RESEARCH PAPERS: Gas Turbines: Electric Utilities and Cogeneration

An Assessment of the Thermodynamic Performance of Mixed Gas–Steam Cycles: Part B—Water-Injected and HAT Cycles

[+] Author and Article Information
P. Chiesa, G. Lozza, E. Macchi, S. Consonni

Dipartimento di Energetica, Politecnico di Milano, Milan, Italy

J. Eng. Gas Turbines Power 117(3), 499-508 (Jul 01, 1995) (10 pages) doi:10.1115/1.2814123 History: Received March 18, 1994; Online November 19, 2007


Part B of this paper focuses on intercooled recuperated cycles where water is injected to improve both efficiency and power output. This concept is investigated for two basic cycle configurations: a Recuperated Water Injected (RWI) cycle, where water is simply injected downstream of the HP compressor, and a Humid Air Turbine (HAT) cycle, where air/water mixing is accomplished in a countercurrent heat/mass transfer column called “saturator,” For both configurations we discuss the selection and the optimization of the main cycle parameters, and track the variations of efficiency and specific work with overall gas turbine pressure ratio and turbine inlet temperature (TIT). TIT can vary to take advantage of lower gas turbine coolant temperatures, but only within the capabilities of current technology. For HAT cycles we also address the modelization of the saturator and the sensitivity to the most crucial characteristics of novel components (temperature differences and pressure drops in heat/mass transfer equipment). The efficiency penalties associated with each process are evaluated by a second-law analysis, which also includes the cycles considered in Part A. For any given TIT in the range considered (1250 to 1500°C), the more reversible air/water mixing mechanism realized in the saturator allows HAT cycles to achieve efficiencies about 2 percentage points higher than those of RWI cycles: At the TIT of 1500°C made possible by intercooling, state-of-the-art aero-engines embodying the above-mentioned cycle modifications can reach net electrical efficiencies of about 57 and 55 percent, respectively. This compares to efficiencies slightly below 56 percent achievable by combined cycles based upon large-scale heavy-duty machines with TIT = 1280°C.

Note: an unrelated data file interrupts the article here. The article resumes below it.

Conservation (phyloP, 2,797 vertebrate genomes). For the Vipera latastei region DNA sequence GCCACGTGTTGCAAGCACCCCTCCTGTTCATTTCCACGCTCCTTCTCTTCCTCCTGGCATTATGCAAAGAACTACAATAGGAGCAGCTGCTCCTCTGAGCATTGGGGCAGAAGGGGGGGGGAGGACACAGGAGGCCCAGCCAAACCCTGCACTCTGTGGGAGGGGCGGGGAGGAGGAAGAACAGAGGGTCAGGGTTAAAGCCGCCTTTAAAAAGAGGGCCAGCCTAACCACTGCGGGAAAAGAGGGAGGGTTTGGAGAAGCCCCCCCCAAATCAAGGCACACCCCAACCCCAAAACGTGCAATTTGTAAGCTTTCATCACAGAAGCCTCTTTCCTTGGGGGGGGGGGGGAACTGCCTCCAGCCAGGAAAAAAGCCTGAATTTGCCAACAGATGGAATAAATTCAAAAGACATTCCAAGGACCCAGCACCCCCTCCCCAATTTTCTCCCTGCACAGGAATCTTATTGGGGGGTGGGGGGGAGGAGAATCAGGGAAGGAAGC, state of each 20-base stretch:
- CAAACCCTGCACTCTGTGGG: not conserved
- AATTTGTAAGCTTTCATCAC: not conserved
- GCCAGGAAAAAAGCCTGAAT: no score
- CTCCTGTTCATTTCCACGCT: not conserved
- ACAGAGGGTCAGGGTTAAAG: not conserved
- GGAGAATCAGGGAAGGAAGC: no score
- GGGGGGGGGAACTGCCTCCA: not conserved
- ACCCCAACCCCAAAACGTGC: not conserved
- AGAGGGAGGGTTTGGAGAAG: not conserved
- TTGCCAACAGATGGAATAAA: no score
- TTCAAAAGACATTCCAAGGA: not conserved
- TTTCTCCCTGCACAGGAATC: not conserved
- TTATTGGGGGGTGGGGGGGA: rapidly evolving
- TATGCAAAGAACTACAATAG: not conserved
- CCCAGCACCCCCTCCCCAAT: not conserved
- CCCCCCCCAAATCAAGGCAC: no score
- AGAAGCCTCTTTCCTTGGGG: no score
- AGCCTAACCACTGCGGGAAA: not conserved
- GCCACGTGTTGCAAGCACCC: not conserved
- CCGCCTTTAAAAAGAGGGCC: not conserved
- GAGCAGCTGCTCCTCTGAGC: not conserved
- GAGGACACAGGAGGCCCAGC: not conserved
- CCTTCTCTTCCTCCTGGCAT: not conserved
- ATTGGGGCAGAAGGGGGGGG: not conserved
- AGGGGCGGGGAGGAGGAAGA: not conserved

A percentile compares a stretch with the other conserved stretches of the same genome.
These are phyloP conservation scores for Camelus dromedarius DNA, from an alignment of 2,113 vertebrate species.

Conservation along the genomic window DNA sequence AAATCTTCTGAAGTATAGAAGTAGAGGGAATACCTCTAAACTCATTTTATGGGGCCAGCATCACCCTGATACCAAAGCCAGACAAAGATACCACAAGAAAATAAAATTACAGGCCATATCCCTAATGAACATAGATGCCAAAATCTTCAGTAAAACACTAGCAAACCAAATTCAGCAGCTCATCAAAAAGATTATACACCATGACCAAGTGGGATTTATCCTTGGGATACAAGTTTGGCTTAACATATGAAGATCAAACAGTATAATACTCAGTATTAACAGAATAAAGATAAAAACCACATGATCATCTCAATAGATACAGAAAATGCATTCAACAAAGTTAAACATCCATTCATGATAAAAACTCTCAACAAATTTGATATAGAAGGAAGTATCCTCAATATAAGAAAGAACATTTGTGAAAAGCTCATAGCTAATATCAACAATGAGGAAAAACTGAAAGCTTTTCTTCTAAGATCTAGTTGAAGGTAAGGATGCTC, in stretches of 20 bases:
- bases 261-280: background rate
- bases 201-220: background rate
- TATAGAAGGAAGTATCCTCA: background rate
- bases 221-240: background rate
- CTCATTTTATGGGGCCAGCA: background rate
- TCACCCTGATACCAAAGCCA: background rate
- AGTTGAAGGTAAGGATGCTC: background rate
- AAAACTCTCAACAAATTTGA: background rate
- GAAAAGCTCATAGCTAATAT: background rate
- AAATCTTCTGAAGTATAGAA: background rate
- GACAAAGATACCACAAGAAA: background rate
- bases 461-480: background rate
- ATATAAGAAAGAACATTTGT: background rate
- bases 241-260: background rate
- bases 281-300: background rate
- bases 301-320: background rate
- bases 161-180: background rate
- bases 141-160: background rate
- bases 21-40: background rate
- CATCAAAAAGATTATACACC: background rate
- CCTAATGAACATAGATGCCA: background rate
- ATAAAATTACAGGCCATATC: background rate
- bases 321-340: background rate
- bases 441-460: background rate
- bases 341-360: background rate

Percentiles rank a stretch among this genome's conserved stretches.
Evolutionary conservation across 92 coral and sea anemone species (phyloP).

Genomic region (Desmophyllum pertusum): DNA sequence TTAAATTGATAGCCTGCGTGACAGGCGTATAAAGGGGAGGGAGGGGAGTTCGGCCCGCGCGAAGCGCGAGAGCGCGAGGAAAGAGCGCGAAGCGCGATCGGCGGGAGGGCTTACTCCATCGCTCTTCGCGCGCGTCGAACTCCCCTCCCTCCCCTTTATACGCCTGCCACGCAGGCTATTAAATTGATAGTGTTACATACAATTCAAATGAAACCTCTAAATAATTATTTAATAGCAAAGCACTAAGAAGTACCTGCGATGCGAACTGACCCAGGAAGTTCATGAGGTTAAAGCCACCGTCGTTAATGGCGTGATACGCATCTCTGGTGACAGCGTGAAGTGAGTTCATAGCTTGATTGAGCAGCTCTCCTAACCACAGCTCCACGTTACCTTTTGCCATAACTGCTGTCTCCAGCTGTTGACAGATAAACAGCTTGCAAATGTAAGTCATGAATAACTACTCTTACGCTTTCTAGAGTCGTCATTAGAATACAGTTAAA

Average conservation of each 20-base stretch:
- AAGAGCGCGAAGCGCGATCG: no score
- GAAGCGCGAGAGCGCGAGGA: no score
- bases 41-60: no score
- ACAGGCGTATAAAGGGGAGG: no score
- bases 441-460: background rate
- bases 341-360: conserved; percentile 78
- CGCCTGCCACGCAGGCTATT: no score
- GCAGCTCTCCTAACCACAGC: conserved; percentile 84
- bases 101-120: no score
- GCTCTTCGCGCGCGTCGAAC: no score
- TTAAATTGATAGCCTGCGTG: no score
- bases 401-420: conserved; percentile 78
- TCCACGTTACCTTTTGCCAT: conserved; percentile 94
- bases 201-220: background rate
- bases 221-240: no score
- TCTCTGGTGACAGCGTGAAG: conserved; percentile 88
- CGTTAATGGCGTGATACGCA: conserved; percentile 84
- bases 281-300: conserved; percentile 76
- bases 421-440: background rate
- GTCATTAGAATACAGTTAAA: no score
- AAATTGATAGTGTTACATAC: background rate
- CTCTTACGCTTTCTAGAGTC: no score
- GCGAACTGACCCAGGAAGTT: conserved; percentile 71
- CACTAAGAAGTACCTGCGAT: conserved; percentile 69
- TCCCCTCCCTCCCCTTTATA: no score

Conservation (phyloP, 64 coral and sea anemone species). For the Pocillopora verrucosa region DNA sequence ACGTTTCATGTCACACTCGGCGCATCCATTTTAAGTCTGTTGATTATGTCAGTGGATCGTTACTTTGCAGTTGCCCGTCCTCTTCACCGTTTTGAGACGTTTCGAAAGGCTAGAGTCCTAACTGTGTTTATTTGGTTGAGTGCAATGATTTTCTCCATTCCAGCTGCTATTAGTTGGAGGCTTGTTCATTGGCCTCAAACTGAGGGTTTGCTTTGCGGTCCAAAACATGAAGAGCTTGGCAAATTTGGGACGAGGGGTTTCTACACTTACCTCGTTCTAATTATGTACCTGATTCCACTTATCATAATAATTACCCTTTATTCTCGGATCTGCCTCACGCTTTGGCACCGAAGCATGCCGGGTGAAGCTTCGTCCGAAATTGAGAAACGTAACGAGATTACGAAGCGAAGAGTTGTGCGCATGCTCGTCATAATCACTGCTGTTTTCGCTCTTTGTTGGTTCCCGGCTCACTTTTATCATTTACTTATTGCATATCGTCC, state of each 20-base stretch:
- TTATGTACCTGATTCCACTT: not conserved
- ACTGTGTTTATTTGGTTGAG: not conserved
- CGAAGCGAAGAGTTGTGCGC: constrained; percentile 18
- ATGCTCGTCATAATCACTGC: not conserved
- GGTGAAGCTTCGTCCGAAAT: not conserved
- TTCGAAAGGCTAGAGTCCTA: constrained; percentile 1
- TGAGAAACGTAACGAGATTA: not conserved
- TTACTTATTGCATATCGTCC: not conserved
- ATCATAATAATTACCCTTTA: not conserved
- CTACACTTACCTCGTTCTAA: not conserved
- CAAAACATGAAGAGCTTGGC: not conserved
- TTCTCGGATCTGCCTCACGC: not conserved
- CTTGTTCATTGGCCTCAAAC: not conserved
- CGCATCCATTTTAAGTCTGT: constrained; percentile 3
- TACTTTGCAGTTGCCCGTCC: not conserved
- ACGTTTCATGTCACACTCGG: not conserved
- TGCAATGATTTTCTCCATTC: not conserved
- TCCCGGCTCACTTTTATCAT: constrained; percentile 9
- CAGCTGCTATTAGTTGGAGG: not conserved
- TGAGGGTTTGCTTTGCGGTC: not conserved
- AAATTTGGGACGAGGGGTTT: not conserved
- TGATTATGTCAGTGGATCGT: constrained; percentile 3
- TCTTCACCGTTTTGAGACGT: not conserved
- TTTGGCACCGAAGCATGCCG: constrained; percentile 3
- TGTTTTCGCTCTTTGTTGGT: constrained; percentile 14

Copyright © 1995 by The American Society of Mechanical Engineers
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